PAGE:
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A great player doesn’t make a great coach

A Great Player Doesn't Make A Great Coach

A Great Player Doesn't Make A Great Coach

Some of the most talented athletes on the planet have blotted their world-class copybooks by becoming woefully bad coaches. In the make-believe land of the movies, great reputations have been ruined as consummate actors switch from one side of the camera to the other. And no one would imagine that being a fabulous chef can make you into a decent food critic.

Likewise, in an office environment, there is often a gulf between being the best at your job and being able to teach others how to do it. Many an apprentice, a trainee or even a line manager has come away frustrated and confused by an ad-hoc training session with the guy in the office who knows all about IT. Whatever the scenario, ‘doing’ is a whole different ball game to ‘showing’.

In actual fact, the reverse tends to be the case more often than not. Sir Alex Ferguson was (apparently) a pretty average player in the Scottish First Division. Whereas, I think most would agree he was fairly successful as a manager! Directors like Hitchcock, Polanski, Scorsese and Spielberg, are known for giving themselves cameo appearances, and Tarantino occasionally takes his roles a little further – But it’s hardly their ‘thing’. Then there is Gregg Wallace, the MasterChef judge, who started life as a greengrocer and rarely goes anywhere near cooking in an actual kitchen.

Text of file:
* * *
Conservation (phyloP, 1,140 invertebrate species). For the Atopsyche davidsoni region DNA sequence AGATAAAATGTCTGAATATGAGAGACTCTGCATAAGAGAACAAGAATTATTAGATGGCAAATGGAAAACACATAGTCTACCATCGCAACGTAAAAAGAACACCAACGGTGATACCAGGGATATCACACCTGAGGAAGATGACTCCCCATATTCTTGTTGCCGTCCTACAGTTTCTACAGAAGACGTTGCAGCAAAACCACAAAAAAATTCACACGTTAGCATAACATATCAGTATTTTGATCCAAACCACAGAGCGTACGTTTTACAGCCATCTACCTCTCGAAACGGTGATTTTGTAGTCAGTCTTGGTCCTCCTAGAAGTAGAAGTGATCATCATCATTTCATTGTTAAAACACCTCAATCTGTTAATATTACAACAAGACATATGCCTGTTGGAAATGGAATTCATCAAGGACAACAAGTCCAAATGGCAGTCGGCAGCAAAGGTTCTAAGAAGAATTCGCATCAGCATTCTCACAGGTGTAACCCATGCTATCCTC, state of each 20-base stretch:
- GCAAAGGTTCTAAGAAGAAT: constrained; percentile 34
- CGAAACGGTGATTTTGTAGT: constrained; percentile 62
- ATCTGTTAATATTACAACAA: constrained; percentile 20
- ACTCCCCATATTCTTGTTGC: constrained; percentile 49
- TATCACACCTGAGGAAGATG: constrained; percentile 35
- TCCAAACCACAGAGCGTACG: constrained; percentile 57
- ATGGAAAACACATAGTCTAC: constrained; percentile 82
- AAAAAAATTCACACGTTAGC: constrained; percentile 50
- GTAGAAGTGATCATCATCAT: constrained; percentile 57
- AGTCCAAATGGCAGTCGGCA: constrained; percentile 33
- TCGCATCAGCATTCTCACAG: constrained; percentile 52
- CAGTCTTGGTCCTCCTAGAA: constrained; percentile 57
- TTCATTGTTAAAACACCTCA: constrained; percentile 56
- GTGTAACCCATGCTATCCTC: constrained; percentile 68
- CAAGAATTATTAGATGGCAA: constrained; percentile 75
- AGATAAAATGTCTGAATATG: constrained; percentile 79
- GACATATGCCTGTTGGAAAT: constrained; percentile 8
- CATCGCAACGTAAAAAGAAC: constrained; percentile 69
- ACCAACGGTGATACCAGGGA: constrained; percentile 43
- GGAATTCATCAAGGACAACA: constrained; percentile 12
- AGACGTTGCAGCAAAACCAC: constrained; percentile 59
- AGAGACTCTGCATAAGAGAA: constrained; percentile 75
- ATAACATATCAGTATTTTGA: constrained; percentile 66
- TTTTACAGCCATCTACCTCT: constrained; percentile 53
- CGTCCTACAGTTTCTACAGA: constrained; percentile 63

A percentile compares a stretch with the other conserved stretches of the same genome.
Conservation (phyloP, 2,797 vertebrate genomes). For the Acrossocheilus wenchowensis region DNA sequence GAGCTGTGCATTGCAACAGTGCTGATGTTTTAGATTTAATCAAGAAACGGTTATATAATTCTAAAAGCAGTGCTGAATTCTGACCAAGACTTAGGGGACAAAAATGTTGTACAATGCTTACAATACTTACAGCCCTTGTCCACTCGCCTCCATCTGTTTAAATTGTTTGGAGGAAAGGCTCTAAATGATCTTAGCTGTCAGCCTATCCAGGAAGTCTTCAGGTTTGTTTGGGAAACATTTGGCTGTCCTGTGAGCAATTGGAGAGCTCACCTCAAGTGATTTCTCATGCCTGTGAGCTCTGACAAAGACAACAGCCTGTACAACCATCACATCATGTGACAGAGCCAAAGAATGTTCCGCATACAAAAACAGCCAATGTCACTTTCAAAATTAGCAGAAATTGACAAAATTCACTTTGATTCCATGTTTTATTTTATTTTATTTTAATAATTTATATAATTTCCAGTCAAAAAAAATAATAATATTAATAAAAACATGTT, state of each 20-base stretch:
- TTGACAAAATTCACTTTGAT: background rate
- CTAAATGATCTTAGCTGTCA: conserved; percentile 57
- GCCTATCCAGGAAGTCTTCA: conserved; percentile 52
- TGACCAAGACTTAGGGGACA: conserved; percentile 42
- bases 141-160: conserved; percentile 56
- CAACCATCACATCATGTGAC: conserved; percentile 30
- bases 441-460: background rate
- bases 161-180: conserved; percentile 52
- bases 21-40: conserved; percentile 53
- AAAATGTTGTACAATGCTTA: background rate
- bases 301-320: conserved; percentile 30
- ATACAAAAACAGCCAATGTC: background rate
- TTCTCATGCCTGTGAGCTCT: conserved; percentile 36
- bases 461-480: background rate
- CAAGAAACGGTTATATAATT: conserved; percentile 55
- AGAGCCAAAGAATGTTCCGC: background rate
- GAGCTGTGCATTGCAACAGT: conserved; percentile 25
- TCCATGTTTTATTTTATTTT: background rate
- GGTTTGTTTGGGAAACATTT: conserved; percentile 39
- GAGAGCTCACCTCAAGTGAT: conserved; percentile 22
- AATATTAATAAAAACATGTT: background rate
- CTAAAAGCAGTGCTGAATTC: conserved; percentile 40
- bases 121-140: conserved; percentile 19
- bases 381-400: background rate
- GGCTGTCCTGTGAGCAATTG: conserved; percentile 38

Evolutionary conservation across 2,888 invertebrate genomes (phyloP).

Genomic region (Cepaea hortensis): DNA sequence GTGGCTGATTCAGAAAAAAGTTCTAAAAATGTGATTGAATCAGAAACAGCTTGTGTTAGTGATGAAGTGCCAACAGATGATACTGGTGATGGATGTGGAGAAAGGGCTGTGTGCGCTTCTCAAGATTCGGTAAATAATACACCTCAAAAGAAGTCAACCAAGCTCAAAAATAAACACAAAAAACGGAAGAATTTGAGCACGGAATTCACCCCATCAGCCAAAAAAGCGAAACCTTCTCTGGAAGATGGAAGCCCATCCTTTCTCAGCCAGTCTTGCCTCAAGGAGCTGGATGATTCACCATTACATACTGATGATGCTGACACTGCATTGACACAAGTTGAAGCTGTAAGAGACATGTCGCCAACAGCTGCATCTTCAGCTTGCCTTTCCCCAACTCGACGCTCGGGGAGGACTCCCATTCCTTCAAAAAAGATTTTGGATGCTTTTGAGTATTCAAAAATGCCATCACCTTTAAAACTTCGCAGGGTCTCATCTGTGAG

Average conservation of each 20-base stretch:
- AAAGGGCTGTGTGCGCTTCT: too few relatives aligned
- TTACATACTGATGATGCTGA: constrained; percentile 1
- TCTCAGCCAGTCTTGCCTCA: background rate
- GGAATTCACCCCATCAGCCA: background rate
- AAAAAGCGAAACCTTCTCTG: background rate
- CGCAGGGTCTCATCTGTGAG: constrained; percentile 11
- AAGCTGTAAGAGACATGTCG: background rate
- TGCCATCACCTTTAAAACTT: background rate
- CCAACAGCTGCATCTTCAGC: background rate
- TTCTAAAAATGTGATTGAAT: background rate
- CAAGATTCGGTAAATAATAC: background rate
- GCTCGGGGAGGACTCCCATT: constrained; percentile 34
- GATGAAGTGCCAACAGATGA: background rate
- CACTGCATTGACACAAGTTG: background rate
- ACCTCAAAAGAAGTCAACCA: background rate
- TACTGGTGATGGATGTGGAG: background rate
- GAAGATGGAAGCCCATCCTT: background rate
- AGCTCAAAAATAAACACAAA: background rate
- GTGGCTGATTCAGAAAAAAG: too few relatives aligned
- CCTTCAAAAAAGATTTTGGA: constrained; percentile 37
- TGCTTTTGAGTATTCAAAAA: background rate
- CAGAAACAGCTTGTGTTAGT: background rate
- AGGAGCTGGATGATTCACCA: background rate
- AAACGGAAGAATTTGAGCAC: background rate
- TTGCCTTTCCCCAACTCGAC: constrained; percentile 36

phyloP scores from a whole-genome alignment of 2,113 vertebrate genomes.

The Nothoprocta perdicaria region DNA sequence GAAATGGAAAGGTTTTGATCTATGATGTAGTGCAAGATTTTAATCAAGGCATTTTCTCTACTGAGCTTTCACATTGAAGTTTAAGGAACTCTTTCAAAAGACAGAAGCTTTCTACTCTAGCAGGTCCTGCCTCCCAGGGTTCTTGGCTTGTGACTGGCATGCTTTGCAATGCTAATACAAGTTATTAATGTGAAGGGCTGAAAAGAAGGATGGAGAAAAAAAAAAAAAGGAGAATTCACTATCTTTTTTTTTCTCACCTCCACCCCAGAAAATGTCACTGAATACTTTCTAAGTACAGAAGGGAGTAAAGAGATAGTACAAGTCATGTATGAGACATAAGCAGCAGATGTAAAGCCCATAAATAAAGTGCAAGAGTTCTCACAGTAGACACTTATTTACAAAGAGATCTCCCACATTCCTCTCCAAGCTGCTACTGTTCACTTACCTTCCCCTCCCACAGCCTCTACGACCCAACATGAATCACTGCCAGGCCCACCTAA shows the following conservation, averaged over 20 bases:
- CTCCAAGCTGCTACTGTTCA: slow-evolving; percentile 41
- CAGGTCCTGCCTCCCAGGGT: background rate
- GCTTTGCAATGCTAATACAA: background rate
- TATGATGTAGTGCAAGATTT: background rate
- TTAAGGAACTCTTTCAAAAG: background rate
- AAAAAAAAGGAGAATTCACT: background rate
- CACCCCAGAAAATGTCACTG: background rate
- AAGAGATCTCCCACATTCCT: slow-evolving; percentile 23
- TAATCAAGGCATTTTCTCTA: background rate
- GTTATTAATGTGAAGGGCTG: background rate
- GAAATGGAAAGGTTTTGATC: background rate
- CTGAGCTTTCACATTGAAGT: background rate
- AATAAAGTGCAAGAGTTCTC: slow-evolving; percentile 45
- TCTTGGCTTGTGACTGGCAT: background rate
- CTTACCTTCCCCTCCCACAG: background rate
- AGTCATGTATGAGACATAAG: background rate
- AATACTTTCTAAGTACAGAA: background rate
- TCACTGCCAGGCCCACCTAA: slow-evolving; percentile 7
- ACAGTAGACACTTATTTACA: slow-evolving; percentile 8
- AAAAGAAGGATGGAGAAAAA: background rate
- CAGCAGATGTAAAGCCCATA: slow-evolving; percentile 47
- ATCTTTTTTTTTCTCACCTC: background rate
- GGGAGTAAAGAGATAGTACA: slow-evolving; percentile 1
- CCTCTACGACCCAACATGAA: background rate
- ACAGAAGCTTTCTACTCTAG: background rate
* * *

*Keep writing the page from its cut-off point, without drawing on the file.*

Great training focuses on the student, not the teacher!

In an average office, there are many people who are really good at their jobs and, in today’s hi-tech world, most people are pretty clued-up on simple IT. It has almost become part of our basic life skills to be able to turn on a PC, search for something on the internet, send an email or type up a document in Word. But for most people there will be a limit to their basic skill level and this means inefficiency or calling on the office expert to come and sort things out.

That is often where the problems start because the ‘office expert’ may well be capable; but ‘sorting out’ the immediate issue is all they will ever be able to do each time. Ultimately this is a waste of everyone’s time because there is no learning attached to the experience.

Training focuses on the people being trained, not on the expert or the trainer. It is all about making the person being trained the star of the show, the focus of the attention, the person that scores a winning goal or the one who creates a flavour-filled masterpiece. It is designed to help them become better.

Genuine success comes from maximising the existing resource. They say that a team is only as good as its players, a film limited to the actors available and that the ingredients make all the difference. I’m not sure any of that is true! There are many examples in life where phenomenal results have been achieved through the most basic of resources – and turned those resources into valuable ones in the process.

Who had heard of Mark Hamill, Carrie Fisher or Harrison Ford before Star Wars in 1977? Look at the performance of Leicester City in the Premiership this year and you should have tasted the roast dinners that my Nan used to make from pretty basic ingredients…

The secret to turning individuals into a winning team is to coach them with the best training available.